Fred Wacker, Jr. served in the Navy during WWII. After his discharge he returned to Chicago to commence his career in the family business – Ammco Tools, a supplier of tooling equipment for auto manufacturers. One of the fringe benefits included a company car - in this case a gray Pontiac 4-door sedan, which he despised. He soon decided to risk his father’s wrath by trading it for an MG TC.
One of his first trips in the TC was to attend the Indy 500, where he met up with some guys from the east coast, and was introduced to the fledgling Sports Car Club of America. This led to Fred’s role in establishing the Chicago chapter of the SCCA, and his entering the stripped down and mildly modified TC at Watkins Glen in the fall of ’49. The MG sported “8” as the racing number – the same number of his father’s racing yacht.
Fred’s maiden voyage in the field of sports car racing got him a 3rd in class finish, and gave him a chance to make a lot of contacts. He was racing a Healey Silverstone at Bridgehampton in 1950 when Tommy Cole introduced him to the Allards. Fred decided to go that route, ordered #1577 and commenced work with Frank Burrell to install Cad power in front of a highly modified Hydramatic. Fred likewise gave this car the number “8” which, with the artistic touch of Karl Brocken, morphed into the iconic “8-Ball” roundel.
Fred drove his Allard to a 3rd place finish at Watkins Glen in 1950, and then on to Florida for the inaugural Sebring 6 hour race. He and Frank Burrell finished two laps ahead of the field, but officially finished in 8th spot behind the ‘index of performance’ winner – a .724 liter, 27 horsepower Crosley Hotshot.
Fred, along with several other SCCA racers, then accepted the invitation from Argentine strongman Juan Peron for an all-expense-paid trip to Buenos Aires to run their cars in the Sports Car Olympics in March 1951. Fred finished 2nd, just behind John Fitch, before accepting an offer to sell his Allard. However international political issues arose with the sale of #1577, so it was shipped back to the US. Emil Loeffler had the car restored about ten years ago – and displayed it at the Allard gathering in New Jersey in 2009, and at Watkins Glen in 2010.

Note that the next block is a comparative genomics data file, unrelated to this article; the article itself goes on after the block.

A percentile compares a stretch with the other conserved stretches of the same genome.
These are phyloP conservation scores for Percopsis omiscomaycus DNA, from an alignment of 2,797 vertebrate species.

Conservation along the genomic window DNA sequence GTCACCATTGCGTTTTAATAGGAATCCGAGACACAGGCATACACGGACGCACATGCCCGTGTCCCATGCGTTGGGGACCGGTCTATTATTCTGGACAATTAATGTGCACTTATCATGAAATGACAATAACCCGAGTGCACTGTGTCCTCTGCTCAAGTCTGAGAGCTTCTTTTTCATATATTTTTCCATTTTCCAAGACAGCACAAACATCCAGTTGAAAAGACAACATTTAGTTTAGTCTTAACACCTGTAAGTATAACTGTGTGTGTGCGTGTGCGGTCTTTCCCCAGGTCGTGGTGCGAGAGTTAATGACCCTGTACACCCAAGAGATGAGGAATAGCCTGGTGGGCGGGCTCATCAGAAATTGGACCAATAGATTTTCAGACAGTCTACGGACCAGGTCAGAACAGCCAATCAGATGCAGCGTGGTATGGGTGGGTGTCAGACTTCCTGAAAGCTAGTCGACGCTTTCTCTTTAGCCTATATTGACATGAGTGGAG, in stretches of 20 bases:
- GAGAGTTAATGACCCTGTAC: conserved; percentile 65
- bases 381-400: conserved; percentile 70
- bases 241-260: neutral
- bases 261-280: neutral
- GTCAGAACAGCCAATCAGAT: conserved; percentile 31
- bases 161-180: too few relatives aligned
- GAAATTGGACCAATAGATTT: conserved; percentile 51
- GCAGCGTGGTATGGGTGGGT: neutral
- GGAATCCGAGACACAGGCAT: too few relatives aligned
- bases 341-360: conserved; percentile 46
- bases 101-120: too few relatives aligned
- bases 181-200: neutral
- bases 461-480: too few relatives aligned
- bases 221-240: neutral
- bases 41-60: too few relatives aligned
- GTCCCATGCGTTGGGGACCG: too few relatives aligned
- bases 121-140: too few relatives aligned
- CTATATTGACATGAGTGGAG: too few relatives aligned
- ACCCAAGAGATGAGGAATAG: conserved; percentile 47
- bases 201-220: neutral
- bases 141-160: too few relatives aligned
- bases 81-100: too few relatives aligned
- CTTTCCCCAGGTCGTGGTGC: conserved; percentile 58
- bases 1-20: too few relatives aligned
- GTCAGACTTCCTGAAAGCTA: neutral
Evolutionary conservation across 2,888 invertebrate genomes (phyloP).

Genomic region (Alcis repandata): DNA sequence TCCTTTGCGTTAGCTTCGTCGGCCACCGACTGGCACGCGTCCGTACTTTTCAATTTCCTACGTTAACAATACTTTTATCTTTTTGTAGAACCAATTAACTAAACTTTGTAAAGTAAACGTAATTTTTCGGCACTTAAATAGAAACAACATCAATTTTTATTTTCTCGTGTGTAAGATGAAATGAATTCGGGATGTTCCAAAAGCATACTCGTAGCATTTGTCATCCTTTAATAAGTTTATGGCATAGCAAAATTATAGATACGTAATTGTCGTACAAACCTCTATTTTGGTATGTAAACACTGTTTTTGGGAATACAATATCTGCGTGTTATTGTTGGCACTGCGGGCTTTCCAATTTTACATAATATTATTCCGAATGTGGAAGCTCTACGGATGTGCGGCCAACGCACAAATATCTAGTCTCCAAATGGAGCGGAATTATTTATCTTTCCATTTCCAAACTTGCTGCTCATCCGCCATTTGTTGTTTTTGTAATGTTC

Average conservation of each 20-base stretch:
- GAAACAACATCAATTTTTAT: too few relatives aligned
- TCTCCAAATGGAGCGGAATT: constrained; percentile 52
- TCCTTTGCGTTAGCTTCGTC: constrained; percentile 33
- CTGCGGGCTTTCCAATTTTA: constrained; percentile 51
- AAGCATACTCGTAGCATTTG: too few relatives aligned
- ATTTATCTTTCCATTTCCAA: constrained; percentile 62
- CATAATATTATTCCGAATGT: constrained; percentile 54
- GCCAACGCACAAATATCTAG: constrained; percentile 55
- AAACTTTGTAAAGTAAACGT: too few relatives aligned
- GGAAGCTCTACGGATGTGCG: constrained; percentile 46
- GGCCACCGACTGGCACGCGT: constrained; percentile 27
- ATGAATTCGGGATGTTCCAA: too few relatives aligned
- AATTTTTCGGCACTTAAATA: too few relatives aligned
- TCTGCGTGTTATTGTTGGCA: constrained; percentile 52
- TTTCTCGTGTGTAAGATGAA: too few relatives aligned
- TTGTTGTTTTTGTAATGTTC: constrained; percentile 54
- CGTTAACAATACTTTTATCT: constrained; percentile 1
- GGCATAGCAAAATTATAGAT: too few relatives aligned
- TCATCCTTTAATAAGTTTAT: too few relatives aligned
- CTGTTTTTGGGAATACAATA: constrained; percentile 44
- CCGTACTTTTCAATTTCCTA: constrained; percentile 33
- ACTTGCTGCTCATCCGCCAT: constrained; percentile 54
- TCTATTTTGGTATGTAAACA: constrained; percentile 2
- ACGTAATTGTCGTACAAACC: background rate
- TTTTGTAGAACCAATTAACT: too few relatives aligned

Fred Wacker had already bought his second Allard J2 #2086 in 1951 before the Argentine sale complications arose, but did not have any problem re-selling 1577 once it got back to the US. He likewise fitted his new Allard with Cad power and a Burrell-modified Hydramatic – along with several other performance and handling enhancements. #2086 is the Allard J2 involved in the tragic Watkins Glen accident in September 1952 that essentially brought an end to racing on public roads in the US.
Fred continued to race #2086 through 1954. The car since passed through several hands before Paul Brownell of Milwaukee WI purchased it in 1986. Paul stored it in the garage behind his home for several years before deciding to go the ‘preservation’ route. About 6 years ago he gave it a rather comprehensive mechanical restoration, and had taken it to a number of local car shows – including Elkhart Lake. Paul Brownell has since passed away, and this car remains in the Brownell family.
To complicate matters – there are at least two other “8-Ball” Allards:
Late Allard Register publisher, and renowned Allard ambassador Dr. Tom Turner, raced his immaculate Ford flathead-powered Allard J2 #1575 under the “8-Ball” moniker (with Paul Brownell’s permission) for several years until his passing in 1994. Tom’s widow, Yvonne, subsequently went to racing school and continued to vintage race this J2 for the next couple years before selling it the Rick Cole Auction in Monterey. The car now resides in Europe.
Bob Lucurell owned and raced #3161, his red Hemi-powered J2X for the past several years. That car also displays the “8-Ball” moniker (with Fred Wacker’s blessings). Lucurell sold this car at Bonham’s Auction within the past year.